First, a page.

The shortlist for the 2011 Caine Prize was announced recently. As in previous years, there seems to be a focus on dark stories coming out of the ‘dark continent’.
Monday May 9th, the Caine Prize judges made public the shortlist for the 12th Caine Prize for African Writing to be awarded in July in London.
For the second time in as many years, there is no Nigerian on the shortlist. This, coming on the heels of EC Osondu’s 2009 triumph will be something of a disappointment for a country that has made such an impact on the prize. South Africa has two writers on the shortlist of five, while the other three are from Zimbabwe, Uganda and Botswana.
Since the prize was first awarded in 2000, it has emerged as one of the biggest literary prizes on the continent with a grand prize of £10,000. It has been dubbed “the African Booker” and has shot winners to international limelight. Nigerian Helon Habila owes much of his fame to winning the prize in 2001.
Announcing the shortlist on Monday, the Chair of judges and award winning Libyan novelist Hisham Matar said they had to make a choice of five that “excel in quality and ambition” out of the 126 entries received from 17 countries.
“Together they represent a portrait of today’s African short story: its wit and intelligence, its concerns and preoccupations,” he said.
But what are the preoccupations of these five stories that represent the finest of short fictions coming out of Africa last year?
The themes range from marital infidelity, extreme poverty, war, and violent crimes, incest among other things. In truth these stories explore the darkest side of the “dark continent”, and not for the first time.
Dark Continent, dark stories
There is no denying the quality of this year’s shortlist. The stories are finely crafted and the handling of the issues is well done from uncommon perspectives.
When in 2010, renowned writer Elechi Amadi, speaking at the JP Clarke Colloquium in Lagos hit out at foreign prizes for African literature, he struck a nerve.
“In my view, foreign prizes come with a price because foreigners can’t appreciate African writers unless they share the same mindset with them,” he said.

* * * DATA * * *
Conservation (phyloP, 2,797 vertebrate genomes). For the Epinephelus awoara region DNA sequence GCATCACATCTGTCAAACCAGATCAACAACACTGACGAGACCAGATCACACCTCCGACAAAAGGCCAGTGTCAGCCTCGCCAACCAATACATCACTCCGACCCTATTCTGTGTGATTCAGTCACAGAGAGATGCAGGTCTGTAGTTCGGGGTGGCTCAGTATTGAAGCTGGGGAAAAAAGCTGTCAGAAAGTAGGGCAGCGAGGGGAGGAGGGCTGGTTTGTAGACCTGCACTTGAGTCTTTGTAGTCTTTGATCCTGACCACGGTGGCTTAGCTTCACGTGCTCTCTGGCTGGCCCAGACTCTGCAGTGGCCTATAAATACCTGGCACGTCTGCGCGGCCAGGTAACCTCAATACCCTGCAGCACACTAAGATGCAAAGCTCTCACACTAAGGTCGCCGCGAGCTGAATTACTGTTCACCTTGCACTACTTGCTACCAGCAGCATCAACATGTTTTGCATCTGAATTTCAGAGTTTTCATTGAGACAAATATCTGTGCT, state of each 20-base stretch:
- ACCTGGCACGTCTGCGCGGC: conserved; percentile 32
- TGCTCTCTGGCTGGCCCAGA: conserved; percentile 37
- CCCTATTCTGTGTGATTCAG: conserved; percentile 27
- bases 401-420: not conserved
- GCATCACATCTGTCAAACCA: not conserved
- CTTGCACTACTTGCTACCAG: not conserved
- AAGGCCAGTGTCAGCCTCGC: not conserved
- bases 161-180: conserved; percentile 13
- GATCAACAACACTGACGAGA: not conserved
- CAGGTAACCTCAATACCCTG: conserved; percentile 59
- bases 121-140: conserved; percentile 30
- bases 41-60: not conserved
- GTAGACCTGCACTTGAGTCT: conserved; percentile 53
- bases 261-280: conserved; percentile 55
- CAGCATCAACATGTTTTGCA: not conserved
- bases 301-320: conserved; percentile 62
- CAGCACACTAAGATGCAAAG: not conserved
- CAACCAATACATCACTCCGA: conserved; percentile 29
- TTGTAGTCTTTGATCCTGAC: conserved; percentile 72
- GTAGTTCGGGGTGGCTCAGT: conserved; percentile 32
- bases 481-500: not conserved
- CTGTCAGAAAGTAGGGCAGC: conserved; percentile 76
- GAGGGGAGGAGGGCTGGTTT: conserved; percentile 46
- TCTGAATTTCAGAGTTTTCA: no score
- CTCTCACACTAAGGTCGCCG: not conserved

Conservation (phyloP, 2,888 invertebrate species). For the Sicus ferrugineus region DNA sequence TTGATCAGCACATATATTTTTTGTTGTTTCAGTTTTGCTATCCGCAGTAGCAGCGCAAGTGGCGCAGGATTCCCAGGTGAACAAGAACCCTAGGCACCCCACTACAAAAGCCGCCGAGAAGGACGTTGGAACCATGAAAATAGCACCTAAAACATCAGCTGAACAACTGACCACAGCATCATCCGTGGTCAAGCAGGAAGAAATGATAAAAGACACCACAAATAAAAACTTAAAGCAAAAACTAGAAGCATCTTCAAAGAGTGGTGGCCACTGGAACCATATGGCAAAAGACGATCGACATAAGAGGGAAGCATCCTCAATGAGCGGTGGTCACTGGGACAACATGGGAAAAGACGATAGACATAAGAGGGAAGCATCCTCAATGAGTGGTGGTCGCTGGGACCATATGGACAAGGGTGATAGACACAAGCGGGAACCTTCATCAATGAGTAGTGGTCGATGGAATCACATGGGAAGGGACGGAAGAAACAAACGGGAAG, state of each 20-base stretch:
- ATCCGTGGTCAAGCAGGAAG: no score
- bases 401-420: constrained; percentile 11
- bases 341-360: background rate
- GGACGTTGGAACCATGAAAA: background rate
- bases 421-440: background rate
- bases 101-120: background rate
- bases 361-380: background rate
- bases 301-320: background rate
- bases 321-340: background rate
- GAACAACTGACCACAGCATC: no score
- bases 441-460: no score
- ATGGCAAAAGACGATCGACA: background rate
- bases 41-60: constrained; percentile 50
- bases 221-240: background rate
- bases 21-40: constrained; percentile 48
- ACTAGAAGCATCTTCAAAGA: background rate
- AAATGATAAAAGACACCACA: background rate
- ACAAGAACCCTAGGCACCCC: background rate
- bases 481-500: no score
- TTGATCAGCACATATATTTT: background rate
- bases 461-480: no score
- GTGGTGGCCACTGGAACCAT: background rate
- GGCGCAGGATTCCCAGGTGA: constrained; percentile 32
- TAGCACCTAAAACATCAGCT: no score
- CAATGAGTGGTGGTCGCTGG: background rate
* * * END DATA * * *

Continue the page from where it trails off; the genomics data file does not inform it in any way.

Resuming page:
Whether this applies to the Caine Prize is something different because the judges are usually Africans themselves. Apart from Matar, there is also British/Sierra Leonean novelist Aminata Forna, and Ellah Allfrey among others.
But what kind of stories made the shortlist and what exactly do they say about African literature?
The famous five
First on the list is Zimbabwean Noviolet Bulawayo’s “Hitting Budapest” an evocative story about poverty and want. Brilliantly told, the story focuses on a group of children living in an impoverished “Paradise” who go to steal food from streets named SADC, IMF and AU in a neighbourhood called “Budapest.”
Told through the voice of nine year-old “Darling” and her friends, Bastard, Stina and a ten year-old Chipo, who is impregnated by her grandfather, the story vividly depicts how this group would steal from the dead for a loaf of bread.
Impoverished glue-sucking, stick fighting African children living on a dump won the prize for Sierra Leonean Olufemi Terry last year (Stick Fighting Days). And Nigeria’s EC Osondu’s famished refugee children dreaming of life in America won him the prize in 2009 for “Waiting”.
If Bulawayo wins, and she just might, would it mean that the Caine revels in the images of hungry, homeless children who have become the common image associated with the continent?
Next on the list is Ugandan Beatrice Lamwaka with “Butterfly Dreams” a haunting second person narrative about Uganda’s war children. Lamunu was kidnapped at 11 and returned home at 15 with deep mental scars. The story focuses on how she relates with her family on her return.
Haunting and poignant, “Butterfly Dreams” is a dark story of an Africa of refugee camps, abused children, hunger and ruptured dreams. In a way, it reminds one yet again of Osondu’s “Waiting”.